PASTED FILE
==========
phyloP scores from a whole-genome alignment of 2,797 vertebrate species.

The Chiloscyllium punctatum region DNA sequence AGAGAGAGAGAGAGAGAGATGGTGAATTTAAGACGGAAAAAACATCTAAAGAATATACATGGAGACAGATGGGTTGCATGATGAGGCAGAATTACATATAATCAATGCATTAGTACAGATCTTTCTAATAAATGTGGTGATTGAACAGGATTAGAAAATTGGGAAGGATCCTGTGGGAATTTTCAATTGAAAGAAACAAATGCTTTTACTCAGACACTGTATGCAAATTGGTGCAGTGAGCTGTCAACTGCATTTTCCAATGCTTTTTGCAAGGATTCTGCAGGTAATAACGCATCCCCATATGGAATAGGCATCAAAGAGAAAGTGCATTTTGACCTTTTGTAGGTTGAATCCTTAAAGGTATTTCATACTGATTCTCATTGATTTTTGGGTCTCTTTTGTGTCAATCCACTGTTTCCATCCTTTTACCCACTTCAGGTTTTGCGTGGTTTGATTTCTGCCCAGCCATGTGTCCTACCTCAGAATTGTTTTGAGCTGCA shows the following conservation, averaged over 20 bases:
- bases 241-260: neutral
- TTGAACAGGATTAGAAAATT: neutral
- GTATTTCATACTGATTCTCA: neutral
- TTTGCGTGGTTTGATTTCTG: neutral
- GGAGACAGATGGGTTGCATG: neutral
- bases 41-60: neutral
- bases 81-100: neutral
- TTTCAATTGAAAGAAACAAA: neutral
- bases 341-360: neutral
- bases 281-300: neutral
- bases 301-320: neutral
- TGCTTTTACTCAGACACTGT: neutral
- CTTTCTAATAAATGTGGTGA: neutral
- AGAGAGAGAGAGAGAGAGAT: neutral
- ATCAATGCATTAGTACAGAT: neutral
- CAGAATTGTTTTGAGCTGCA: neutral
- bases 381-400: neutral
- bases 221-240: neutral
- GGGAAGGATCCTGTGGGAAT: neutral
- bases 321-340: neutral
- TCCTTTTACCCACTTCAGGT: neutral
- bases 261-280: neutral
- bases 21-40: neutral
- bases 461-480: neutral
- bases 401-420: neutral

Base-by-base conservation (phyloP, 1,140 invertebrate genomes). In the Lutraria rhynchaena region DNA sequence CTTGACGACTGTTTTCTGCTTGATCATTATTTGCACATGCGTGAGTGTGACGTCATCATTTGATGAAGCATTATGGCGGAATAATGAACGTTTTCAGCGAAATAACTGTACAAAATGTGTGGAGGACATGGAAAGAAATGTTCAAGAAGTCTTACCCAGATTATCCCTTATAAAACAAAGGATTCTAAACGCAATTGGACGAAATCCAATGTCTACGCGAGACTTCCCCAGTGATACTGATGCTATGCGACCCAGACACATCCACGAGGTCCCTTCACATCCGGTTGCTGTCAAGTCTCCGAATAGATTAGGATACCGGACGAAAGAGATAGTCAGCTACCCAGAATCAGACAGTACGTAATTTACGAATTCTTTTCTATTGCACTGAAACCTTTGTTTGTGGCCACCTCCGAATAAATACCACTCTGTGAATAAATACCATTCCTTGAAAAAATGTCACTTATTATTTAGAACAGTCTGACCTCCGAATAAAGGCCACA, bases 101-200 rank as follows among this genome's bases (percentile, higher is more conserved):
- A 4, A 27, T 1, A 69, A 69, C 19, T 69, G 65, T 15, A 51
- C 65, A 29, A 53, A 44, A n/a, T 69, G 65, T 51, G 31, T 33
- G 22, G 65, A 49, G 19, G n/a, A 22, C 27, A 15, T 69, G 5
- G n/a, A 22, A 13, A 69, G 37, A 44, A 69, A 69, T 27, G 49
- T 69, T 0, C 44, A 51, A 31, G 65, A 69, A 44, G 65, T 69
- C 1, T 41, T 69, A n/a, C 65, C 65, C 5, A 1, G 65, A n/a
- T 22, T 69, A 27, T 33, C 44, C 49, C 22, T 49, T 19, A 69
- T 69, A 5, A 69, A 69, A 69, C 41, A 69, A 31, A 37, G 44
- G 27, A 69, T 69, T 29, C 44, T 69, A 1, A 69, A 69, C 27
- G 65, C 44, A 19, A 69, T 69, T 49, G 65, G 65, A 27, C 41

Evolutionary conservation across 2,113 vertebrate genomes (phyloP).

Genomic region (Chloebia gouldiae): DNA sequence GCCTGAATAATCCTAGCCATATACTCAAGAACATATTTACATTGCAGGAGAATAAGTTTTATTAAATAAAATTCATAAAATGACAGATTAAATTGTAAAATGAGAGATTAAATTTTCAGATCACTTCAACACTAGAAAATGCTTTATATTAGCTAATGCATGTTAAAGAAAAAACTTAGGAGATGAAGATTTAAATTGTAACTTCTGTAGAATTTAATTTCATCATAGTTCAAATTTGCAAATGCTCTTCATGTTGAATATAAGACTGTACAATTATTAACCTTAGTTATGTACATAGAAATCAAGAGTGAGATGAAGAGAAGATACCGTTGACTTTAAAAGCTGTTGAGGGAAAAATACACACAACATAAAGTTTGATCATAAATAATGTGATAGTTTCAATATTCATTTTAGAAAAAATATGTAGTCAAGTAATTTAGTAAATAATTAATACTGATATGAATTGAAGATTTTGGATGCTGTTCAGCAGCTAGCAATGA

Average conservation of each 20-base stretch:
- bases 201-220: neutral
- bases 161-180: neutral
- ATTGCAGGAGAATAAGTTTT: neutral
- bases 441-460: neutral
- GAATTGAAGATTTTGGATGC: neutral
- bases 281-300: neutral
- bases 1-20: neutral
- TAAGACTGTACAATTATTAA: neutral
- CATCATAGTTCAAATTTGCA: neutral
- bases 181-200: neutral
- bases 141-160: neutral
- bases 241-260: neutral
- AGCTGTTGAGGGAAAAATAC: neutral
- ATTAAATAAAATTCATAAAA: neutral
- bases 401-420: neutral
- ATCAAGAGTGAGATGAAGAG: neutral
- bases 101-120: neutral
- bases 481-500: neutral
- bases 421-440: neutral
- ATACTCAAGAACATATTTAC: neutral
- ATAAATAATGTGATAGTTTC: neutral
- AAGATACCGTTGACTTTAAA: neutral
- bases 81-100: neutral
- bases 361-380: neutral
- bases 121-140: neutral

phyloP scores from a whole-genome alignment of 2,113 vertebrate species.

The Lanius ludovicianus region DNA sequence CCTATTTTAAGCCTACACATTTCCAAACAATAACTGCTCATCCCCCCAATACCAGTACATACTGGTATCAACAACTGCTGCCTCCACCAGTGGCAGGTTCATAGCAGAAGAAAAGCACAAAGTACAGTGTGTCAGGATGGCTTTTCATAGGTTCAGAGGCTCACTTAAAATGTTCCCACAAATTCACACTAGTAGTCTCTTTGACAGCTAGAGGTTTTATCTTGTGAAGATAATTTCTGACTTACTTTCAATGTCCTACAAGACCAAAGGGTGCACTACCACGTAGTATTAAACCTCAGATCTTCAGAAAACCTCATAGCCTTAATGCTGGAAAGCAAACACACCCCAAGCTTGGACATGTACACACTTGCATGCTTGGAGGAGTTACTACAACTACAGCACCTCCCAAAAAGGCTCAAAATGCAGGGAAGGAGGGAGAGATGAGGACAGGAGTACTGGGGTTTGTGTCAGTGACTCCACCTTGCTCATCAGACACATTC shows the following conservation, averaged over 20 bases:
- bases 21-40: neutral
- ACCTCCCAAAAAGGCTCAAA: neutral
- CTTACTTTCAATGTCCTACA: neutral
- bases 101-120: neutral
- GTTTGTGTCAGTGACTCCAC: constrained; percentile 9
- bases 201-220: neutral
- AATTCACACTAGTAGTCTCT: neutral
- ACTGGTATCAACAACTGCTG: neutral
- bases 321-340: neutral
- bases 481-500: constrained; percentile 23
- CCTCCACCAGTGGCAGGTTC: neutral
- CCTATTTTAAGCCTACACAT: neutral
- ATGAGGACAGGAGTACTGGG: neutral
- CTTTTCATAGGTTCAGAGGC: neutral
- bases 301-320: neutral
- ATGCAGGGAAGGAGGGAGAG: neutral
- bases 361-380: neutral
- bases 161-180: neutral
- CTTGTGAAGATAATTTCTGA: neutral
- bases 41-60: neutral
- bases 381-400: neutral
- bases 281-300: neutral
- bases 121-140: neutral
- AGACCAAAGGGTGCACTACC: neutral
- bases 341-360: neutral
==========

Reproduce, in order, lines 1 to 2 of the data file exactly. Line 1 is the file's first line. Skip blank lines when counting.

phyloP scores from a whole-genome alignment of 2,797 vertebrate species.

The Chiloscyllium punctatum region DNA sequence AGAGAGAGAGAGAGAGAGATGGTGAATTTAAGACGGAAAAAACATCTAAAGAATATACATGGAGACAGATGGGTTGCATGATGAGGCAGAATTACATATAATCAATGCATTAGTACAGATCTTTCTAATAAATGTGGTGATTGAACAGGATTAGAAAATTGGGAAGGATCCTGTGGGAATTTTCAATTGAAAGAAACAAATGCTTTTACTCAGACACTGTATGCAAATTGGTGCAGTGAGCTGTCAACTGCATTTTCCAATGCTTTTTGCAAGGATTCTGCAGGTAATAACGCATCCCCATATGGAATAGGCATCAAAGAGAAAGTGCATTTTGACCTTTTGTAGGTTGAATCCTTAAAGGTATTTCATACTGATTCTCATTGATTTTTGGGTCTCTTTTGTGTCAATCCACTGTTTCCATCCTTTTACCCACTTCAGGTTTTGCGTGGTTTGATTTCTGCCCAGCCATGTGTCCTACCTCAGAATTGTTTTGAGCTGCA shows the following conservation, averaged over 20 bases: